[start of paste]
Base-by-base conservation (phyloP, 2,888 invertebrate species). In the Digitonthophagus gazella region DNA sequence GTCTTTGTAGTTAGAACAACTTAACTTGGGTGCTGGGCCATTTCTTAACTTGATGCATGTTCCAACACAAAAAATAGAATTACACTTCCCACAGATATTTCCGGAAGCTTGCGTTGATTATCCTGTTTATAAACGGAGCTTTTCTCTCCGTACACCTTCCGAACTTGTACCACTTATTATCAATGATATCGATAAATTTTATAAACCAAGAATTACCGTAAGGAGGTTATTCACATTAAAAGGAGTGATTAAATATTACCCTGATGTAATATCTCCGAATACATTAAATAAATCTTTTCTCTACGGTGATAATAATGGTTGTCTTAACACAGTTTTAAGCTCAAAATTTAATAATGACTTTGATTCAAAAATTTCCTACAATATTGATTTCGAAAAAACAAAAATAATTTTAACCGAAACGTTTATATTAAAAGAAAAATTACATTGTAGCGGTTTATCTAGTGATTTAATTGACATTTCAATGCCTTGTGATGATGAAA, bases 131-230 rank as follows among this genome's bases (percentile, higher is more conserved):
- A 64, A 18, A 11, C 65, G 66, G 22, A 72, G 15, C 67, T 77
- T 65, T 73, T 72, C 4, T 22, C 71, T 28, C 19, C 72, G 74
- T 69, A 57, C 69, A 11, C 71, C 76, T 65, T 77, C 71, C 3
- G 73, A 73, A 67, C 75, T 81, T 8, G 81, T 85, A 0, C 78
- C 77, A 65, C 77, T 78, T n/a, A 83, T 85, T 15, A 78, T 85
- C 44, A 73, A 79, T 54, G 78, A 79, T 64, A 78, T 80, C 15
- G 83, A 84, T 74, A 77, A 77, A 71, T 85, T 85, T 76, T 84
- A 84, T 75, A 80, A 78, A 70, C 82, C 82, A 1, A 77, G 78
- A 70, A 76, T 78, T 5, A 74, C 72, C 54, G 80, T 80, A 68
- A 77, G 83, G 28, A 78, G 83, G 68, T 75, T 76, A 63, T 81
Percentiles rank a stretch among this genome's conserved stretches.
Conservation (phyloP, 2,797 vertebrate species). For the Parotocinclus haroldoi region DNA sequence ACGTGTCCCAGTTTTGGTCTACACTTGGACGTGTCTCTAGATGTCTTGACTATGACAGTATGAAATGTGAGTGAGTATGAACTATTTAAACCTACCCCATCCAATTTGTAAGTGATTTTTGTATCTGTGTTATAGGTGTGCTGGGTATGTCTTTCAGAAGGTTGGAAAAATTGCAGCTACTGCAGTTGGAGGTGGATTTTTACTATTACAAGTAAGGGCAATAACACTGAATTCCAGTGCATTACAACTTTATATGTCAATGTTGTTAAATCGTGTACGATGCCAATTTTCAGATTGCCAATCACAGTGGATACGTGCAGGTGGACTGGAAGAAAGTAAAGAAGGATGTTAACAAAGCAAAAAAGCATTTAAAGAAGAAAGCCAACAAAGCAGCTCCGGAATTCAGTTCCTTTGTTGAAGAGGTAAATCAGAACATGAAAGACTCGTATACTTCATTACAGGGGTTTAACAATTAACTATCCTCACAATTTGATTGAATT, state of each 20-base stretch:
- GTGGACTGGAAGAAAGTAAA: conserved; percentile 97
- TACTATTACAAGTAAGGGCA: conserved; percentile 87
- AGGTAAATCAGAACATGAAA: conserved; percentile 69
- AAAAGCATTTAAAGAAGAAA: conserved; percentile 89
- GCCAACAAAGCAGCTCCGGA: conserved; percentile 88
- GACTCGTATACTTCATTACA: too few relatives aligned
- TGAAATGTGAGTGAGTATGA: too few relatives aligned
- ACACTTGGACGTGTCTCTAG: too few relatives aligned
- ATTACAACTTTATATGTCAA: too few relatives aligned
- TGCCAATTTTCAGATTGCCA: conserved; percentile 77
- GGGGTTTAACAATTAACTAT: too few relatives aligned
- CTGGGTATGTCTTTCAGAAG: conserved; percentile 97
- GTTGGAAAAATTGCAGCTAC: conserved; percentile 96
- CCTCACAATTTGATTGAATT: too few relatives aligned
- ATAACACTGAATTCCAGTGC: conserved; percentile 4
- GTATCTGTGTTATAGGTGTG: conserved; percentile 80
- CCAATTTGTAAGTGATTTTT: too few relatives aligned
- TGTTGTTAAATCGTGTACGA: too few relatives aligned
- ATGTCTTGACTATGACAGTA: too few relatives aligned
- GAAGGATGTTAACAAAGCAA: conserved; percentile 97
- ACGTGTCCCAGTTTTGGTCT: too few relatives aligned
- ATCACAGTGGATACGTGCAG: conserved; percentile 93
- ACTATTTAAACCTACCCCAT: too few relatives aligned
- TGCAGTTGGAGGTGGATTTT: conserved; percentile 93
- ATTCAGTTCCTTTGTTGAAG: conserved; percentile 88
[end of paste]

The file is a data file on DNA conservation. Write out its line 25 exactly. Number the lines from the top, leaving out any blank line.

- CTGGGTATGTCTTTCAGAAG: conserved; percentile 97